Tuesday, September 16, 2008

THE MARKET ON THE STREET

Washington Post - If you're one of those Manhattan-haters who hopes the city has been truly smacked upside the head by all the grim news out of Wall Street, listen to Alan Matarasso, a plastic surgeon with an office on Park Avenue. In recent months, there's been little drop-off in the number of face pulls, breast augmentations and tummy tucks he does. Actually, he says, the turmoil has caused an uptick in a certain type of client: the laid-off, mid-career executive who wants to hit the job market looking as taut as possible. The only hint of bad news is that some clients are suddenly getting cost-conscious -- for instance, the teenager who recently came in for a nose job. "I had worked on three of her siblings," Matarasso said. "Now, normally I charge $9,000 for a nose job, but we knew for a fact that her father had had a change in situation, so we worked with that person. We didn't charge an operating room fee, which is about $2,000.". . .

A few Lehman-ites have put their homes in the Hamptons on the market in the last couple of days. . . and others have pulled out of negotiations on deals that were imminent. A lot of potential buyers and sellers are in holding-pattern mode, waiting for a hint about what's coming next. . .

Here's what else New York has going for it these days: foreigners. Lots and lots of foreigners. They're coming to town and picking up where U.S. buyers are leaving off. Gallery owner Jeffrey Deitch says that in the past six months, his business would have cooled were it not for all the Russians, Middle Easterners and Asian buyers who took up the slack. "One of the biggest problems in the art market now is that when people come from the Middle East, they have such a humiliatingly long time getting through JFK Airport some of them aren't coming anymore," Deitch said. "You write for a Washington audience. Tell them we need visa reform!"

Without foreigners, the high-end hair stylist who calls herself Ouidad -- that's it, just Ouidad -- would be in the red. In her salon near 57th Street and Fifth Avenue, she noticed lately that a lot of American clients who once came every 10 weeks for a cut are now coming every 13.

The caterers. . . are already groaning. Bryan Jacobsen, who runs a company called CEM, now earns a measly 1 percent profit on many of the events he bids to cater. "I used to charge about $14,000 for a 100-person cocktail party," he said. "Now, I'm lucky to charge $9,000." Just as bad, the phones aren't ringing for holiday parties. "I should be getting about five or six calls a day, and I'm getting about three per week. The party is always the first thing to go. They cut what they consider fat."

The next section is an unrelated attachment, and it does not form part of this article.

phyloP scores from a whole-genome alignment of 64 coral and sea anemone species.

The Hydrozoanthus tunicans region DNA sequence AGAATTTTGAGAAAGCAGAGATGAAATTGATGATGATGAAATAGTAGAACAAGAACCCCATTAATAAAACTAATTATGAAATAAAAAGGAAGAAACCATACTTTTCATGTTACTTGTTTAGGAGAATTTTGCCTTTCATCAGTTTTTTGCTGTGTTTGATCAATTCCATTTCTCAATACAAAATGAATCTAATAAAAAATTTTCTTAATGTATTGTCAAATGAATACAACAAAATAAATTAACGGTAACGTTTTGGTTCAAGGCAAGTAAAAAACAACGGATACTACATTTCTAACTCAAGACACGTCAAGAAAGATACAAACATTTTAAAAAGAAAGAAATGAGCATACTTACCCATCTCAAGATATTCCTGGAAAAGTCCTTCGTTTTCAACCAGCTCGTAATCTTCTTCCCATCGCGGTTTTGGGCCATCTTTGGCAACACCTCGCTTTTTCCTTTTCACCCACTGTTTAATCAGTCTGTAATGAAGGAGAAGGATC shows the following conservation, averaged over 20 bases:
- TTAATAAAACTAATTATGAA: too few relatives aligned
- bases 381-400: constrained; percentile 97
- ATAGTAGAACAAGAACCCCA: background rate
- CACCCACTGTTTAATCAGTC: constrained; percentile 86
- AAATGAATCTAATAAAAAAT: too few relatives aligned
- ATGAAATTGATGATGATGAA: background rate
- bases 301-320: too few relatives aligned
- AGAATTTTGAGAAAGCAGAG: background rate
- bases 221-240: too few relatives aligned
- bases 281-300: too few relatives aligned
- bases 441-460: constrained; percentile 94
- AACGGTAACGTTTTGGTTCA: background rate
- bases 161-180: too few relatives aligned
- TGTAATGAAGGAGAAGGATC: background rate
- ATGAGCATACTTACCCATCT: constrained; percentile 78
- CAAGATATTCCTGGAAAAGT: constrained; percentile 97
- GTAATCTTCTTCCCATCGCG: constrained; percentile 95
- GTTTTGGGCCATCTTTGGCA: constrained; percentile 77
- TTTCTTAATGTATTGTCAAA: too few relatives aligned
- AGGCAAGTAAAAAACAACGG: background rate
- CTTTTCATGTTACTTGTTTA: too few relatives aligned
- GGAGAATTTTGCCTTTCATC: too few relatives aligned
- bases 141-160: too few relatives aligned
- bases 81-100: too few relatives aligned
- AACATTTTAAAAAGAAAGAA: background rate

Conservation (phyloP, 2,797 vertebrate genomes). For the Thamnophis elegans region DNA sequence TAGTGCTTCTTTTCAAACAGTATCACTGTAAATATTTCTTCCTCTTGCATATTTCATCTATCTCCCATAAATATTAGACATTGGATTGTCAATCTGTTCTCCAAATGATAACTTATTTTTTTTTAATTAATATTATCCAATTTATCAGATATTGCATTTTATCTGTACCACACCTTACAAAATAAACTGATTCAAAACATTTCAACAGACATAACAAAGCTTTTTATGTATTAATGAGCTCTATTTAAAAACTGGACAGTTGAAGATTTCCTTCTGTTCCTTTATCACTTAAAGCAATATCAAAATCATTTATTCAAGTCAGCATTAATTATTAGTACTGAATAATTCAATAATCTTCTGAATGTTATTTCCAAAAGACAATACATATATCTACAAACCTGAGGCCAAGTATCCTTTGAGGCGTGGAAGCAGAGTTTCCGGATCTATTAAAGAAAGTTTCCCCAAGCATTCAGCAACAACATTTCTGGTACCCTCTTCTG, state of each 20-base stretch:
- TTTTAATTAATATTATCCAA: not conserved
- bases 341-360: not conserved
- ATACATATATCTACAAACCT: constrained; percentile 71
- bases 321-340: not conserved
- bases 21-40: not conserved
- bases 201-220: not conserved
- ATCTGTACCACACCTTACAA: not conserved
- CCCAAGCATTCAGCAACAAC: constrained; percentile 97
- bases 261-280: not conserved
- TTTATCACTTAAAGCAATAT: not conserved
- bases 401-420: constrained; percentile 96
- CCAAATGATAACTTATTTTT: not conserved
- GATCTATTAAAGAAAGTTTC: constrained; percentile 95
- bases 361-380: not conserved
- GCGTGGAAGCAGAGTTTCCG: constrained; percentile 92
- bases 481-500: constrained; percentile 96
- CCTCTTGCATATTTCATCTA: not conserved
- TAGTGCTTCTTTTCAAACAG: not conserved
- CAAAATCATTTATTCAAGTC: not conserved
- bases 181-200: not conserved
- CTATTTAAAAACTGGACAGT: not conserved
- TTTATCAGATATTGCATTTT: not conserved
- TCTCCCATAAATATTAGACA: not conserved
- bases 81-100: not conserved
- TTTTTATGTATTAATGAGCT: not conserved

Times UK
- Shocked Lehman workers packed up and left without knowing whether they would be paid. There were tears, hugs and the solace of alcohol for those who left Canary Wharf yesterday with their possessions in cardboard boxes. But the collapse of Lehman Brothers spread so far and so fast yesterday that across the capital it was felt even by West London poodles.

Lucy Kennedy, who runs a dog-walking business in Kensington, lost business almost immediately. A Lehman employee had phoned that morning to tell her that he no longer needed a professional to look after his poodle. “I’ve also had customers who have decided to get their dogs rehomed, to save the expense,” she said. . .

About 5,000 Lehman staff lost their jobs yesterday with no guarantee that they would be paid up to date, no payoff and no pension. Many had bought homes or borrowed heavily on the back of share options that made them paper millionaires - but which are now worthless.

For 24-year-old Edouard d’Archimbaud, it was supposed to be the beginning of a new career as a trader. But he was intercepted on the way to his desk and told that his first day would also be his last. “Everybody is fired,” he said. “A friend of mine working for a French investment bank told me a joke last week that Lehman Brothers employees were putting only L5 on their canteen cards so they would not lose any money. It was a joke, but now it is a reality.”

Mark Exley, a former Lehman Brothers trader who had 11 years of bonuses locked in as shares until next year, watched helplessly as his dreams of early retirement evaporated. . . “For managing directors, 50 or 60 per cent of their bonuses were paid in stock, so for some people that would mean $2.5 million to $3 million. I know a lot of people at Lehman who have spent the money already - they have bought holiday homes or other things.”. . .

Sphinx Patterson, 35, who until yesterday ran fitness classes for the bank’s employees, described the reaction at Canary Wharf, in East London. “Girls were crying, men were hugging each other,” he said. . .

Nearby pubs were doing good business. Michael Barrington-Hibbert, a director of Odgers Search, a City recruitment agency, headed to the Slug & Lettuce pub yesterday morning with a pack of 200 business cards, certain that he would pick up some business. “I’ve seen senior Lehman managers going round the bars, handing out their CVs. One agency has set up a registration desk at the Reebok gym, all the headhunters are down here.”

Telegraph, UK - Sphinx Patterson, the inscrutably-nicknamed personal trainer employed to keep bodies fit and minds sharp, took the day off. There were no takers for body pump and step. People were too busy looking for jobs. "People are in total disbelief," Mr Patterson said. "People are just hugging each other, having a drink in the bar upstairs, the cleaners are slumped on the floor, everyone is wondering what to do next.". . .

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